Repeat HIV Testing Among Hispanic Men Who Have Sex With Men—A Sign Of Risk, Prevention, or Reassurance?
ABSTRACT This study examined factors associated with repeat (n > or = 3 lifetime) and regular (n > or = 2 times per year, for a minimum of 1 year) HIV testing among a community sample of 538 seronegative Hispanic men who have sex with men (MSM). Bilingual staff interviewed respondents anonymously at public venues in South Florida. We compared (a) repeat testers with nonrepeat testers and (b) regular testers with nonregular testers. Results of logistic regression analyses indicated that repeat testers were more likely to be older, more educated, have a history of sexually transmitted disease, and have more sex partners than nonrepeat testers. Regular testers were more likely to be younger, have lower HIV risk perceptions, and have intentionally taken their first HIV test than were nonregular testers. They were also more likely to engage in oral sex and to only engage in 100% protected insertive anal sex. These findings suggest the importance of studying both the frequency and regularity of HIV testing behaviors, and using them to design interventions to promote testing among Hispanic MSM who are most at risk.
- SourceAvailable from: Jie Xu
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- "Among MSM, repeat testers are often younger, better educated and unmarried compared to first-time testers [7–9]. However, repeat testing is associated with several risk factors for HIV: a higher number of sexual partners , having ever had an STI , unprotected anal intercourse (UAI) [12, 13] and working as a male sex worker . Additionally, in a study among MSM in seven US cities, over 75% of repeat testers who seroconverted did so within a year after their last test . "
ABSTRACT: Introduction Little is known about HIV testing, HIV infection and sexual behaviour among bathhouse patrons in China. This study aims to assess differences in HIV prevalence and high-risk sexual behaviours between repeat and first-time testers among men who have sex with men (MSM) attending bathhouse in Tianjin, China. Methods Between March 2011 and September 2012, a HIV voluntary counselling and testing station was established in a gay bathhouse, which provided HIV testing and conducted a survey among participants recruited through snowball sampling. Differences in demographic and high-risk sexual behaviours between repeat and first-time testers were assessed using the chi-square test. Univariate and multivariate logistic regression analyses were conducted to identify predictors for HIV infection. Results Of the 1642 respondents, 699 (42.6%) were repeat testers and 943 (57.4%) were first-time testers. Among repeat testers, a higher proportion were men aged 18 to 25, single, better educated, had a history of STIs and worked as male sex workers or “money boys” (MBs). Repeat testers were less likely to report having unprotected anal intercourse in the past six months. The overall HIV prevalence was 12.4% (203/1642). There was no difference in HIV prevalence between repeat (11.2%, 78/699) and first-time (13.3%, 125/943) testers. The HIV prevalence increased with age among first-time testers (χtrend2=9.816, p=0.002). First-time MB testers had the highest HIV prevalence of 34.5%. Conclusions MSM attending bathhouse had an alarmingly high HIV infection rate, particularly in MB. Targeted interventions are urgently needed especially focusing on older MSM and MBs.Journal of the International AIDS Society 07/2014; 17(1):18848. DOI:10.7448/IAS.17.1.18848 · 5.09 Impact Factor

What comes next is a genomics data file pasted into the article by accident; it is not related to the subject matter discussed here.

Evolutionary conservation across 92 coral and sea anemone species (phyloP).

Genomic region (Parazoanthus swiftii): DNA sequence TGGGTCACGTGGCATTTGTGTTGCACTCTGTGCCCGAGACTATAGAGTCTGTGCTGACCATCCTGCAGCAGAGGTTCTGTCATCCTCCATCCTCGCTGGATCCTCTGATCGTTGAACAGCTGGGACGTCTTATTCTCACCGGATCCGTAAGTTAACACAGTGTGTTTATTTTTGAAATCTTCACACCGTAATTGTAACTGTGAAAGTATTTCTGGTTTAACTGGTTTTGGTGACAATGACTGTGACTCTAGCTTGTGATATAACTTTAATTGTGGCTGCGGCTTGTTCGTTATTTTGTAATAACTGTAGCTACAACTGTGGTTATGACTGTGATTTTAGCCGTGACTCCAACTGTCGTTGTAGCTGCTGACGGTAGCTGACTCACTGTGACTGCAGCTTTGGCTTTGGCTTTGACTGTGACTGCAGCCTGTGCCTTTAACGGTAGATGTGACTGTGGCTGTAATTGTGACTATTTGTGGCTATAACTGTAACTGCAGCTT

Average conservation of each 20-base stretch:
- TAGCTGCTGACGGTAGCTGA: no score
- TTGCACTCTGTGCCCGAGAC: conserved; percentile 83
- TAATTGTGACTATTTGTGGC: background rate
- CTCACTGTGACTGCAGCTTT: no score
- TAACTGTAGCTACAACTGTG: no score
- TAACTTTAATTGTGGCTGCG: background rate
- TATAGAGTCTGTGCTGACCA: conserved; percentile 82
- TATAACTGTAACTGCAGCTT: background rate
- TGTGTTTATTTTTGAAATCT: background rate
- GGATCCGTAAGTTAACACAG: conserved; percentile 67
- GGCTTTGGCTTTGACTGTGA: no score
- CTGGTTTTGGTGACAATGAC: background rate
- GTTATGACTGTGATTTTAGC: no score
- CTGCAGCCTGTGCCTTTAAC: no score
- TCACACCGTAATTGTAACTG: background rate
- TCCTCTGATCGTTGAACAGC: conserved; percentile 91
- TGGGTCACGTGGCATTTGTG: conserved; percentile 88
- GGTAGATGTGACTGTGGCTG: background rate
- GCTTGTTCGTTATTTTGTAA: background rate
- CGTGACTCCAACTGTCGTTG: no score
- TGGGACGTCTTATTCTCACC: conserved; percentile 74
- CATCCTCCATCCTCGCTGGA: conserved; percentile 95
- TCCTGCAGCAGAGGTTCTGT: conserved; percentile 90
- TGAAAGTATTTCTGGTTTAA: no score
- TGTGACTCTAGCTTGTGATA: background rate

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- "HIV testing may be measured in a number of ways when used as a research or surveillance parameter. Although “never having tested” is clearly valuable [22-24], the corollary of “ever having been tested” is less useful without an indication of the frequency of testing or the timing of the most recent test [2,25,26]. The most commonly used measure of recent HIV testing is “being tested in the previous 12 months” [7,22,27-31], which we have also chosen in order to facilitate comparisons. "
ABSTRACT: Understanding HIV testing behaviour is vital to developing evidence-based policy and programming that supports optimal HIV care, support, and prevention. This has not been investigated among younger gay, bisexual, and other men who have sex with men (YMSM, aged 16-29) in New Zealand. National HIV sociobehavioural surveillance data from 2006, 2008, and 2011 was pooled to determine the prevalence of recent HIV testing (in the last 12 months) among YMSM. Factors associated with recent testing were determined using manual backward stepwise multivariate logistic regression. Of 3,352 eligible YMSM, 1,338 (39.9%) reported a recent HIV test. In the final adjusted model, the odds of having a recent HIV test were higher for YMSM who were older, spent more time with other gay men, reported multiple sex partners, had a regular partner for 6-12 months, reported high condom use with casual partners, and disagreed that HIV is a less serious threat nowadays and that an HIV-positive man would disclose before sex. The odds of having a recent HIV test were lower for YMSM who were bisexual, recruited online, reported Pacific Islander or Asian ethnicities, reported no regular partner or one for >3 years, were insertive-only during anal intercourse with a regular partner, and who had less HIV-related knowledge. A priority for HIV management should be connecting YMSM at risk of infection, but unlikely to test with appropriate testing services. New generations of YMSM require targeted, culturally relevant health promotion that provides accurate understandings about HIV transmission and prevention.BMC Public Health 03/2014; 14(1):294. DOI:10.1186/1471-2458-14-294 · 2.26 Impact Factor